The Moto G has a 5-megapixel sensor that does a fine job given the class of device it’s competing against. The hardest part of getting a good picture is focus. As long as you can hold the G still enough through the focusing/shutter release process, you should get sharp photos. But that's pretty hard to do. Other than focus, exposure and white balance were generally accurate, and there wasn't too much grain unless shooting indoors, in which case, look out! The flash skewed towards making everything blue, but it eliminated grain. For a device that costs $180 without a contract, you can't ask much more of the Moto G's camera.
The G can capture video at a max resolution of 720p. I found that focus was often good, exposure and white balance accurate, and the overall quality was decent. Indoor video is definitely grainy no matter what. The best results always come when shooting outdoors.
The G can record video in slow motion. The results are a disastrous grainy mess. Seriously, the quality is so bad as to be almost useless. You absolutely need good lighting in order to get passable results.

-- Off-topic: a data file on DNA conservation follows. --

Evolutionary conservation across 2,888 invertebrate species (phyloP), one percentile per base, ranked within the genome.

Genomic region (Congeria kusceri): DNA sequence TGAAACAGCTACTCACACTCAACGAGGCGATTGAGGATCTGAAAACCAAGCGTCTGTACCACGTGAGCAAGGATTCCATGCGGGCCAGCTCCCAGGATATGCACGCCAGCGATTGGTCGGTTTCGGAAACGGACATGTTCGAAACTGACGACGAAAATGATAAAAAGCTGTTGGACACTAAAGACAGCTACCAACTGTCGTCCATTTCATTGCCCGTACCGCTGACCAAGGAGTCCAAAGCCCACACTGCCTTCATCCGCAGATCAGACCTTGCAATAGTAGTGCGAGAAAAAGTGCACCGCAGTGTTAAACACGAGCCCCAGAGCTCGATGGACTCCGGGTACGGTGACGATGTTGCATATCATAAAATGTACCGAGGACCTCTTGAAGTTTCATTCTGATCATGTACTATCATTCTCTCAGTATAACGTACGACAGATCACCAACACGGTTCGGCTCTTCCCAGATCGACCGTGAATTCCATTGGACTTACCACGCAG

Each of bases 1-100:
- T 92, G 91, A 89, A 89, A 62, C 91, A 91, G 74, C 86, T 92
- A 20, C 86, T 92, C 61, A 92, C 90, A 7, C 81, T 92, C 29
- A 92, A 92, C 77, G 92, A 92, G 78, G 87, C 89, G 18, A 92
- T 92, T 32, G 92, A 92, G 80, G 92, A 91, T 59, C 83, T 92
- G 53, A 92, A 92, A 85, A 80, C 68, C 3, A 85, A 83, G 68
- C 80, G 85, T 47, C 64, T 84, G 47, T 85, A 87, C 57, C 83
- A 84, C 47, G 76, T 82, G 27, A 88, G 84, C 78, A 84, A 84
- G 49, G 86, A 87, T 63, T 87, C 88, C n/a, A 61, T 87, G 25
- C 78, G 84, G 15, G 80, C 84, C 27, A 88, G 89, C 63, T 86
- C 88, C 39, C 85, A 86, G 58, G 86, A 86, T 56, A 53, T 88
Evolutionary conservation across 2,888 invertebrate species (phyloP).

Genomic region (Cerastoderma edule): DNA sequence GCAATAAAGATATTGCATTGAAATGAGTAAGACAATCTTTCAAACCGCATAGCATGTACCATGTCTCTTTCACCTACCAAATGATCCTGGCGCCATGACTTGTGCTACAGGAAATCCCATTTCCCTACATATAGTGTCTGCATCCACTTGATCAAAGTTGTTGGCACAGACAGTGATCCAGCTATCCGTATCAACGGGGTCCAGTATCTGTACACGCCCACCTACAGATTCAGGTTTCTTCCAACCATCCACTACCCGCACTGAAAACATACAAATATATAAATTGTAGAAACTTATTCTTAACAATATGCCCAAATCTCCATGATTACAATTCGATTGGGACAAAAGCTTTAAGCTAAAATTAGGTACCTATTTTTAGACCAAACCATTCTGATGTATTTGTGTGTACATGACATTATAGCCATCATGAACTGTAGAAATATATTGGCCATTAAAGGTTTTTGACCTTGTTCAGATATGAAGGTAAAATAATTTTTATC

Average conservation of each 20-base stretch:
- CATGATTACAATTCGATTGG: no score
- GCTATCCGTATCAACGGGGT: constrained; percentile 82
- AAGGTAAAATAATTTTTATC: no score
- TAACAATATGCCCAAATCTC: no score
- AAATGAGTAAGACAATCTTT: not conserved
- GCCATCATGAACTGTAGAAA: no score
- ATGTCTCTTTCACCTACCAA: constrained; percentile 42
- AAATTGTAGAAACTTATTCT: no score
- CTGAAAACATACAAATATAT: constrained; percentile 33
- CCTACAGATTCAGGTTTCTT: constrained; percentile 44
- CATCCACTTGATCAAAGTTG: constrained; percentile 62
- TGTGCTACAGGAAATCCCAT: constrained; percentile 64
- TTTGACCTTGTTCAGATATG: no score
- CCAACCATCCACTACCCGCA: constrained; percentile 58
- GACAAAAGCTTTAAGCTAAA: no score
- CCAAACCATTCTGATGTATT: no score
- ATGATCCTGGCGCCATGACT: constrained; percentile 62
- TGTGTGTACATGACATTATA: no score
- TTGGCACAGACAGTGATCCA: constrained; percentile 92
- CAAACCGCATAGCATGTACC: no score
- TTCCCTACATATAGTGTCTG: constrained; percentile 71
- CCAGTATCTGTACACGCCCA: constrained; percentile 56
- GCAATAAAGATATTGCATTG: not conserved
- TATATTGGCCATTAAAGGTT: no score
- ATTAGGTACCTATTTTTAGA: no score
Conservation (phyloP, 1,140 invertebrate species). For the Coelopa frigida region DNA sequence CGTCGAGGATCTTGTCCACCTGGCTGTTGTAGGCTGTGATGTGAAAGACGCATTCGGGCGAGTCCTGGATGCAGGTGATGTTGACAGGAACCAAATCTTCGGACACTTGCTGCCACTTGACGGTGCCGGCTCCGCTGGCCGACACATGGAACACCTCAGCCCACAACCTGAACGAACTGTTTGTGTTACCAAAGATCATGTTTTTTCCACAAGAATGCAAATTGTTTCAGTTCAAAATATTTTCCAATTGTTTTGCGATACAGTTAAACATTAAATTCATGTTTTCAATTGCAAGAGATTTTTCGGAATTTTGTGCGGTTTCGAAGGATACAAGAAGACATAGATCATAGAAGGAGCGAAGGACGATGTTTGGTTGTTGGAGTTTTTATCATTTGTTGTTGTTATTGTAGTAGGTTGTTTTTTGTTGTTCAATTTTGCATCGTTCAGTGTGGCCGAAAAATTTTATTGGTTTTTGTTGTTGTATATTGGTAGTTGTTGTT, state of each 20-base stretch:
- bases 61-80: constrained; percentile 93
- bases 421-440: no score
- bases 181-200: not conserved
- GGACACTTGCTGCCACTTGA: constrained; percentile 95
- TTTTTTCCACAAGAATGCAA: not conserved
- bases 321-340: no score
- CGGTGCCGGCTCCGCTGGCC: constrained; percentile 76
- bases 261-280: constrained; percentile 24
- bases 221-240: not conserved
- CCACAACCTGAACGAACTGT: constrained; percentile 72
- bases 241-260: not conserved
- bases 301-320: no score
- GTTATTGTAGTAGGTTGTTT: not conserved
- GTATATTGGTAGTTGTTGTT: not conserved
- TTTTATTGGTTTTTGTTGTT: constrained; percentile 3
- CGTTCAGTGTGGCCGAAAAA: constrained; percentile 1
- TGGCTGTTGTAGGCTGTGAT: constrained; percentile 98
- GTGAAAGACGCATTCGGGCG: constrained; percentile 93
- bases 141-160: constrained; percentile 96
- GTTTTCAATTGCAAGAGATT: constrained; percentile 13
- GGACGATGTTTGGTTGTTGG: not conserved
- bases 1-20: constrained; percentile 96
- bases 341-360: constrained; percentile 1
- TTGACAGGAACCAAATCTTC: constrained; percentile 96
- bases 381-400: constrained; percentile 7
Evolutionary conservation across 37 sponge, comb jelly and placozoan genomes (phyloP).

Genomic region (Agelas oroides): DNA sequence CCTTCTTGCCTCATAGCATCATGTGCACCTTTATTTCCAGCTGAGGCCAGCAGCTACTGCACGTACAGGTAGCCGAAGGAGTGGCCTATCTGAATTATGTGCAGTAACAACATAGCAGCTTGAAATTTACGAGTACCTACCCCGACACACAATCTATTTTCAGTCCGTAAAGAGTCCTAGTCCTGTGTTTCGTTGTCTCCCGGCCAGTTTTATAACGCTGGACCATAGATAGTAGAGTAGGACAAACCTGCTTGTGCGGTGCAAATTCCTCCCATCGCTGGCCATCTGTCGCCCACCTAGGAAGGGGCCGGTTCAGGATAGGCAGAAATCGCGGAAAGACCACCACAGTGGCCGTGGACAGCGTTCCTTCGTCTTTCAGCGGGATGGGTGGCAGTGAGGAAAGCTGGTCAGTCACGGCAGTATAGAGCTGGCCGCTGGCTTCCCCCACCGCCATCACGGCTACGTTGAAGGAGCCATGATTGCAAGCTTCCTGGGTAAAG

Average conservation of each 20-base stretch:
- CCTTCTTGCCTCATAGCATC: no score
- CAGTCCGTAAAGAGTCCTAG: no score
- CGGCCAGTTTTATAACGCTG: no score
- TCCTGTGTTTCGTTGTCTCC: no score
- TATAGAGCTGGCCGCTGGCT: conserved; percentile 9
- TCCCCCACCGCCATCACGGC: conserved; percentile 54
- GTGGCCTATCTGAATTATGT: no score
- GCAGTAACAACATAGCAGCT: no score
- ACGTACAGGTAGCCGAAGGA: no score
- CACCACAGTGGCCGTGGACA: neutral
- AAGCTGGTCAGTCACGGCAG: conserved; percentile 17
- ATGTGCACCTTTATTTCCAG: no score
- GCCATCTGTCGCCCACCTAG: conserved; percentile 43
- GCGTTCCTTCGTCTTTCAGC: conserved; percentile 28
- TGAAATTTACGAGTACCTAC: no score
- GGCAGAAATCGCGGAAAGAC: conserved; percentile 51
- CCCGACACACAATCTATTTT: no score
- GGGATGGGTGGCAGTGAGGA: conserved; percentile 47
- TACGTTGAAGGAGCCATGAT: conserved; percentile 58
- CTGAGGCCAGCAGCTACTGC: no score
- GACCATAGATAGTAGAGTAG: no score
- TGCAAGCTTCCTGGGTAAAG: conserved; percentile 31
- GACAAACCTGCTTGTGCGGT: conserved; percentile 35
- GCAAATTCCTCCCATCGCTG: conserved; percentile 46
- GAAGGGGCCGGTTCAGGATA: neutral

The gallery app is the same one that comes with most Android devices. It doesn't offer anything new or different compared to other Jelly Bean phones. It is acceptable for managing photo albums and sharing photos with social networks. It also has a some simple editing features, such as crop, rotate, red-eye reduction, and filters that help correct color, exposure, and other issues.
The G also has the newer Photos+ app, which interacts only with photos that you've shared on Google+. It has its own editing features and can employ the "Auto Awesome" tool to improve photos and create animated GIFs from your burst shots.